Lesley University is laying off faculty as the private Massachusetts institution phases out four academic programs.
The university said this month it is axing degrees in political science, sociology, global studies and graduate-level photography as it confronts financial troubles — reportedly a $10 million budget deficit, as of early 2023.
Officials said the university needed to reduce faculty numbers as part of the consolidation. Although the institution has not publicly disclosed the scope of the layoffs, a petition against the cuts from a former Lesley professor indicated at least 30 faculty members were being sacked.
The cuts come on the heels of the university bleeding enrollment, which officials said contributed to the financial distress. The university’s president, Janet Steinmayer, has also faced two no confidence votes since 2021, being castigated by faculty for taking a massive raise amid the problems.
A university spokesperson did not provide a comment by publication Tuesday.
Lesley has endured the same enrollment troubles plaguing a wide swath of colleges, issues often attributable to factors like the COVID-19 pandemic and a dwindling number of high school graduates. Employee and programming cuts have arisen recently at the University of Wisconsin Oshkosh, Dickinson State University and West Virginia University.
At Lesley, located near Boston, headcounts fell from 5,994 students in fall 2012 to 3,406 in fall 2022, representing a roughly 43% decline, according to federal data.
The university had been turning a corner until last fall, Steinmayer and Interim Provost Deanna Yameen wrote in an email announcing the cuts to campus earlier this month. It had been working to bridge a preexisting budget gap and had been returning to pre-pandemic enrollment numbers, they wrote.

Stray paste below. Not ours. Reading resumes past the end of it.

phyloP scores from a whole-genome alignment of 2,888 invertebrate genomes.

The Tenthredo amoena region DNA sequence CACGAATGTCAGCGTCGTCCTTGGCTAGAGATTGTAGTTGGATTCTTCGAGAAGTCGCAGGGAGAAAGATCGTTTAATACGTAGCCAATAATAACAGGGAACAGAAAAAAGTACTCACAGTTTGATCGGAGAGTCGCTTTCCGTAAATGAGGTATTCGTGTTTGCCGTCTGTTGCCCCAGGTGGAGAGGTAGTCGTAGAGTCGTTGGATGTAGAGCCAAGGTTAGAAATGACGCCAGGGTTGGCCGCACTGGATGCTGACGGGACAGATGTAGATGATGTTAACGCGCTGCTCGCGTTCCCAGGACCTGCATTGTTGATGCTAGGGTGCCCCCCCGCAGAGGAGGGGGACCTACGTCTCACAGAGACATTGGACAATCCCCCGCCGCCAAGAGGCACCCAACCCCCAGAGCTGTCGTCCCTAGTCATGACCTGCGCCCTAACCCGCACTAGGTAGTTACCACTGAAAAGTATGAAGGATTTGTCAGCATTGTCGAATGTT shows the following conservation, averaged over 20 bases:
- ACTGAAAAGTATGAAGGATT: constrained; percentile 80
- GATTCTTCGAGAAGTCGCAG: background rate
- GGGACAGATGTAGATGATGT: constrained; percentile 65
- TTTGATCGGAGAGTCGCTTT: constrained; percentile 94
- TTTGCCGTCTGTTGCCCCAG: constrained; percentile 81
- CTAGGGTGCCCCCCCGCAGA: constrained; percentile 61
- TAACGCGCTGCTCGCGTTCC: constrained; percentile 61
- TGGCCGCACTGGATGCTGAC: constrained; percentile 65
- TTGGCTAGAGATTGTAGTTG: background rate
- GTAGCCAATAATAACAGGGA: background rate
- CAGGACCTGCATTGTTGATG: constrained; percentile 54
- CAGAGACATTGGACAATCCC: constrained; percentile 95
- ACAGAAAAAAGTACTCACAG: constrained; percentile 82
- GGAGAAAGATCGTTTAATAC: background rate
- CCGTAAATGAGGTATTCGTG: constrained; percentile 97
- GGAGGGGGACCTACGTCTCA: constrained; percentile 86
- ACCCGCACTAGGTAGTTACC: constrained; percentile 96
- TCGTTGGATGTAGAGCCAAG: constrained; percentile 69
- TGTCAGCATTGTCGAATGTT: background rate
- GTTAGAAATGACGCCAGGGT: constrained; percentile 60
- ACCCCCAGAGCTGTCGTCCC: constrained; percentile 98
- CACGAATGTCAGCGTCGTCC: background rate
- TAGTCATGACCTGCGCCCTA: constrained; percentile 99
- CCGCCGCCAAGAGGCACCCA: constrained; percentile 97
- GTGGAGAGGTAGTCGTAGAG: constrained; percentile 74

The sharp enrollment downturn — from 4,010 students in fall 2021 to 3,400 or so the next year — prompted the university to examine its slate of academics.
Lesley University's enrollment has dropped over the past decade
“Our complex offering of 77 programs, frequently without the sharing of common courses, is difficult for students to navigate and for the university to sustain,” the administrators wrote.
University officials identified programs with low enrollment “and those not core to Lesley,” the duo wrote. And though a painful decision, the university said it would shed four of them over time.
Those programs enroll 51 students, who will all be able to finish their degrees, officials said, noting the cuts would only affect 2% of the student body.
With the austerity moves came layoffs, they wrote in their email, which did not state how many faculty the university would look to drop. The administrators wrote the university had identified alternative jobs for some affected faculty and that many would have a year’s notice before losing their jobs.
The email did not share how much the cutbacks would save the university.
“We know these changes are hard and difficult for our affected faculty, and for those who remain,” they wrote. “Please be assured that these decisions did not come easily, quickly, without deep concern for our employees and students, or without significant effort to make changes in other ways.”
Despite this missive, students and faculty alike have come out against the cuts, with a few dozen formally protesting them earlier this month.
As the university has struggled with its finances, faculty have clashed with Steinmayer, who arrived at Lesley in 2019.
She first faced a no-confidence vote in December 2021, when faculty representatives alleged she gave a tepid response to students who protested spoiled dining hall food and campus housing lacking heat and other basic amenities.
The second vote came earlier this year, when faculty members also condemned the trustee board. They said the leadership had not accounted for the faculty voice in strategic planning and that faculty were concerned about the university’s financial direction.
Faculty have zeroed in on Steinmayer’s salary jumping from $257,642 in 2020 to $535,271 in 2022, “despite enrollment drops and massive budget cuts,” the petition against the faculty reductions states.
That petition attracted more than 1,700 signatures as of Monday afternoon. It also alleges faculty have been pushed out of the process of revising the university’s academics.
“We demand Lesley University to stop this draconian attack against Liberal Arts education and treat faculty members with dignity and respect,” the petition states.